Setting aside my reservations about bank capital, where exactly is this capital going to come from?
As the Bank of England's Andy Haldane has said, banks are 'black boxes'.
Who is going to invest in a black box where they cannot assess the risk of the investment?
Since the beginning of the solvency crisis on August 9, 2007, I have been saying that in order to restore confidence, opacity must be eliminated throughout the financial system.
One place where there is considerable opacity is the black box that represents a bank. To shine light into this box requires that the bank discloses its current asset, liability and off-balance sheet exposure details.
Without this data, it is simply impossible to assess the risk of a bank as the bank's exposures can and do change rapidly in today's financial markets.
Regulators confirm this fact every day by having bank examiners on-site at the largest financial institutions.
Nils Pratley has an interesting article in the Guardian focused on the question of where the capital is going to come from.
Alarm bells are ringing at full blast in Threadneedle Street. The current environment is "exceptionally threatening," says Sir Mervyn King. The spiral of decline - falling confidence, lower asset prices, tighter credit conditions, damage to the economy - is "characteristic of a systemic crisis."
But what should banks do? On this score, the governor of the Bank of England offered only a broad description. The gist was: whatever it takes.The banks actually know that ultra transparency is required. Notice how SocGen, BNP Paribas and Jefferies turned to it briefly when faced with bank runs.
So banks should raise their capital levels to preserve confidence and maintain lending capacity.
But how much capital is required? "There is no simple answer," said Sir Mervyn. In other words: just keeping jumping and don't stop to ask 'how high?'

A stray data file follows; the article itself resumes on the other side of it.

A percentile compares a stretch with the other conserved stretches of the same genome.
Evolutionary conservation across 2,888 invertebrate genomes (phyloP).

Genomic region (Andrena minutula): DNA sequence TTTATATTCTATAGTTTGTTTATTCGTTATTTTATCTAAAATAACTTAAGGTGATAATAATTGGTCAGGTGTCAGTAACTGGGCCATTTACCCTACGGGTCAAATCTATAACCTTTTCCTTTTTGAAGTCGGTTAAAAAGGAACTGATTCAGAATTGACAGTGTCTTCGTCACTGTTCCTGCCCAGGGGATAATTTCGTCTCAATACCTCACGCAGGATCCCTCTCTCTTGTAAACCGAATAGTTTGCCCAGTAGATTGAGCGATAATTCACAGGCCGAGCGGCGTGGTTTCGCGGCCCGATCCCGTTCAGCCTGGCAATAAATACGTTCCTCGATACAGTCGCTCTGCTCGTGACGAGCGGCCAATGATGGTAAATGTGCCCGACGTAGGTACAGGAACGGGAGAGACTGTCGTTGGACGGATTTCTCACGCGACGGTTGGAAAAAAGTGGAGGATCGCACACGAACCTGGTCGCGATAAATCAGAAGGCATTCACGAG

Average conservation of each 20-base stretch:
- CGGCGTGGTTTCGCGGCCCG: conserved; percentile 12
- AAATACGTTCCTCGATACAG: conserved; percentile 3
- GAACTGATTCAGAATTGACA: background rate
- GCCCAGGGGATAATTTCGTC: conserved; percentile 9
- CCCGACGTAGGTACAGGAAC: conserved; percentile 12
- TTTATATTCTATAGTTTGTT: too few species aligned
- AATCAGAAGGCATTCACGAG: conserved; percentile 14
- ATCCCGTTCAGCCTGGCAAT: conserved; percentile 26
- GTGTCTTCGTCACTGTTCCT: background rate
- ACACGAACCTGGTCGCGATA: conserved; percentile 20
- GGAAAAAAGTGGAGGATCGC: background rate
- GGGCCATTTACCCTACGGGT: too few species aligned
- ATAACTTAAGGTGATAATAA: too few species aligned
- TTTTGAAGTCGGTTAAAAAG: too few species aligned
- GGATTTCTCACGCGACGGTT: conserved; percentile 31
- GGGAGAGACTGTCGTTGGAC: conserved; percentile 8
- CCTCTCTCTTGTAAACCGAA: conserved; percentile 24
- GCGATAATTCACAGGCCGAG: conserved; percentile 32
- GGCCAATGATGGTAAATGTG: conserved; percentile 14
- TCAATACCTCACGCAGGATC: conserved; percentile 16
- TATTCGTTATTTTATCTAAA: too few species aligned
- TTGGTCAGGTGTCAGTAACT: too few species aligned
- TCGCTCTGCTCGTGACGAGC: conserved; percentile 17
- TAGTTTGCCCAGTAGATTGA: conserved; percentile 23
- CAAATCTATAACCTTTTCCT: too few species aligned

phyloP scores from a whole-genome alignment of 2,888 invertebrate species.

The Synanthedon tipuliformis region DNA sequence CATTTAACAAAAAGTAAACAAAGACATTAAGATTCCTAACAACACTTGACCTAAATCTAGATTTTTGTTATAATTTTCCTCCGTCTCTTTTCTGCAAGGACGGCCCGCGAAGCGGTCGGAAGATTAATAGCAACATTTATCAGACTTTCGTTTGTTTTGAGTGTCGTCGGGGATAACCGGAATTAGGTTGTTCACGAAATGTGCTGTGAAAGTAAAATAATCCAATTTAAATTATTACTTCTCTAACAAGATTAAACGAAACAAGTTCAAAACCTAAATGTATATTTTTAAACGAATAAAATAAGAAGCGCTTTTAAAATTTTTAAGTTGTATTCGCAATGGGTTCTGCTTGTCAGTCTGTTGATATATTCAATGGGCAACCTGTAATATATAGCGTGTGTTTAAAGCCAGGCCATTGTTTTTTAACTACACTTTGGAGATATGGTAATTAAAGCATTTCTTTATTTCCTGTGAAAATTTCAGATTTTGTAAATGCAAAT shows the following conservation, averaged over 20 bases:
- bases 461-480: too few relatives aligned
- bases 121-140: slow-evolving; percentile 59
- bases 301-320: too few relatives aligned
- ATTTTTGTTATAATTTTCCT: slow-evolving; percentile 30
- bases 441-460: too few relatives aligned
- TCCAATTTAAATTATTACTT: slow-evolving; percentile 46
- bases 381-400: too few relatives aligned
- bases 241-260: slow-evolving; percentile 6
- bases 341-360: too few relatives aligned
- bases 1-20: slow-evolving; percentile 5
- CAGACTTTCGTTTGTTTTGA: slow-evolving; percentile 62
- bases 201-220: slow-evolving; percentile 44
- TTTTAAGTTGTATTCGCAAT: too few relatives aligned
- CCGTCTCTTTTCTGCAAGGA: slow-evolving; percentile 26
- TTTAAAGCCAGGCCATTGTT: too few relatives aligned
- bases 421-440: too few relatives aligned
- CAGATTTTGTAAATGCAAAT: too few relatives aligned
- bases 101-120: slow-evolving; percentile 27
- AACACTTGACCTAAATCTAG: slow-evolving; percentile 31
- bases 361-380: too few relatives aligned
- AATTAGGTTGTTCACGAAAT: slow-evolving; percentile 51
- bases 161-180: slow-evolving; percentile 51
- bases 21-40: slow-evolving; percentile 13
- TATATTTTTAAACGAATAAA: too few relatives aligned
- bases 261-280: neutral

This advice comes with the usual qualification about the dangers of deleveraging: don't make matters worse by stopping lending to the economy. That implies cuts to bonuses and, possibly, straightforward capital-raisings since the Financial Policy Committee thinks bank boards should "give serious consideration to raising external capital in coming months."
But how is the latter going to work? Take Royal Bank of Scotland, already 83% owned by the state. If wholesale funding markets become fully frozen (and ice has been forming since the spring), where should the bank turn? Are taxpayers meant to subscribe for a rights issue? Are we meant to nationalise RBS all over again? Is that where we are?
It's not the governor's job to delve into specific mechanics of capital raisings - and, in theory at least, there are many sources of new capital before the buck lands on shareholders' laps. But the problem looks acute since, for three out of four UK banks, capital levels (as opposed to capital ratios, which can be improved by deleveraging) have been going down or sideways over the past year.
And it gets worse. Hope is fading that a strong recovery in profits could raise capital levels.
"The outlook for UK banks' profits has deteriorated since the previous report [in June], particularly since the start of October, which would limit banks' ability to build capital without taking other actions," says the report. ...
Two other points flow from the above. More capital implies lower returns on capital if other factors remain the same. So bank shareholders should probably prepare to kiss goodbye to the sunny thought that double-digit returns can be earned within a year or two. Most investors had already worked this out for themselves; it's only the bank managements that are clinging to the idea that 13% is in sight.
But, since the banks may wish to cling to the hope that capital-raisings can be avoided, the Bank and Financial Services Authority may face a big battle to get their way on capital levels.
Second, remember that the UK is not at the heart of this "exceptionally threatening" environment. The eye of the storm is the eurozone. And if UK banks need more capital, imagine the demands on eurozone lenders.